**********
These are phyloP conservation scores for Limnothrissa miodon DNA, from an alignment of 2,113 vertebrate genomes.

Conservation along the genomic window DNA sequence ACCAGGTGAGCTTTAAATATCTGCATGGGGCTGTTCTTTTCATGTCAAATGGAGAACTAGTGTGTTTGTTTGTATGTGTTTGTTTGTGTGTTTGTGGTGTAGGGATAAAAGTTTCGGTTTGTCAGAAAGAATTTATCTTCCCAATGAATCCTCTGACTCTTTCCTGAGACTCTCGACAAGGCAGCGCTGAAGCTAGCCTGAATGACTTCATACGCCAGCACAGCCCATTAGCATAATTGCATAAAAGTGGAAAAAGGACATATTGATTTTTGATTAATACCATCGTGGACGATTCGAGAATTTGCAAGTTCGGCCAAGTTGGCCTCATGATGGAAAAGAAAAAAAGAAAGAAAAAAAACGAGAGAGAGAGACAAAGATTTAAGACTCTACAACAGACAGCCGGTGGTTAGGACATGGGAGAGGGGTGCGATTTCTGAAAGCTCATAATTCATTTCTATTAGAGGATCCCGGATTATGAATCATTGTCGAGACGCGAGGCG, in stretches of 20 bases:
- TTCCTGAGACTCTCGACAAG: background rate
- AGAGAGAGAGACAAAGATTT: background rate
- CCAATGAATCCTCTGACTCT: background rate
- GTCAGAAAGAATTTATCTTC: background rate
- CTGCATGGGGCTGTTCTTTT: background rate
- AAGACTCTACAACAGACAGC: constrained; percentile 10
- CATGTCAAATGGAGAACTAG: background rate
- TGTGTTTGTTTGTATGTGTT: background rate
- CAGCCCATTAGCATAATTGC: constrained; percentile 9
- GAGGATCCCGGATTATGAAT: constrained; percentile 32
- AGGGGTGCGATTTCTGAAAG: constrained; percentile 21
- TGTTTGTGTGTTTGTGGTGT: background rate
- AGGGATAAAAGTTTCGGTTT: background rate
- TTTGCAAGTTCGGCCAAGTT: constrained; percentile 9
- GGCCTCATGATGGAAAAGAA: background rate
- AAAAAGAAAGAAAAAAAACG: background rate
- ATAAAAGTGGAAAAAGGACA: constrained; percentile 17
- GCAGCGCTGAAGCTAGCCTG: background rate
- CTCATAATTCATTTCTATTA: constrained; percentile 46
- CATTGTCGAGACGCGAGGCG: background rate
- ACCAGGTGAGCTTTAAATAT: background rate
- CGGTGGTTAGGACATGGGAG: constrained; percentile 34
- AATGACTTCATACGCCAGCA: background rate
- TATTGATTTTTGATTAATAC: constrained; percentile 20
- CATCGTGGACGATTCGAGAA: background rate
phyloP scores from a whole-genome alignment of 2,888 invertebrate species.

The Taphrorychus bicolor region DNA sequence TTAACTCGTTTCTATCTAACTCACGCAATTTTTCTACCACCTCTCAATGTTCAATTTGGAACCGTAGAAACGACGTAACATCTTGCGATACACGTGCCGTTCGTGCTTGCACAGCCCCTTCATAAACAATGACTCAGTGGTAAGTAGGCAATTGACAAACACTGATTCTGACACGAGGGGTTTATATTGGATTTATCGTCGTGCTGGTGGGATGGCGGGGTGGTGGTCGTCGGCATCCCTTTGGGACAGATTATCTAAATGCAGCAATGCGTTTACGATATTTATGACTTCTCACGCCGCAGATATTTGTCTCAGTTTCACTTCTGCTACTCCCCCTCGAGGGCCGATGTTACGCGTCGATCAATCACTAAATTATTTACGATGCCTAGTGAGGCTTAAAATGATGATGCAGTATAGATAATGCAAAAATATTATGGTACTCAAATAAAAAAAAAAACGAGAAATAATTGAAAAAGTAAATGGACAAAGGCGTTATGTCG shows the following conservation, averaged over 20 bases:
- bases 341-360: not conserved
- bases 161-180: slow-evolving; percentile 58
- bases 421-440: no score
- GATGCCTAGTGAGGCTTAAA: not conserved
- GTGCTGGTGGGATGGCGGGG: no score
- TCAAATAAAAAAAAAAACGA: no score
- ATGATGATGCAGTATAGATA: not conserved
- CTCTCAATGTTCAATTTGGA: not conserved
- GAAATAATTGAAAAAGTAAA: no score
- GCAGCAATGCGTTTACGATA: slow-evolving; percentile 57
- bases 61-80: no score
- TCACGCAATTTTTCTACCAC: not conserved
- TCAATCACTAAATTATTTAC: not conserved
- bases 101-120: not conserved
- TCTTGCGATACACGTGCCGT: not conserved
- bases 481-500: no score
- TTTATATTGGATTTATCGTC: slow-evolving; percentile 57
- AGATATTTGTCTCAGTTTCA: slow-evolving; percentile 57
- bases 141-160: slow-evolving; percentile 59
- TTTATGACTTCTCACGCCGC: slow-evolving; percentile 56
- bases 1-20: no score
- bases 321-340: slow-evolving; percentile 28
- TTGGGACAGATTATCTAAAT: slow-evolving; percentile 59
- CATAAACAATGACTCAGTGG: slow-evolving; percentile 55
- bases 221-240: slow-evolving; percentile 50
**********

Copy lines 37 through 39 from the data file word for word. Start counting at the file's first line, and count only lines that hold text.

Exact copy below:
- CTCTCAATGTTCAATTTGGA: not conserved
- GAAATAATTGAAAAAGTAAA: no score
- GCAGCAATGCGTTTACGATA: slow-evolving; percentile 57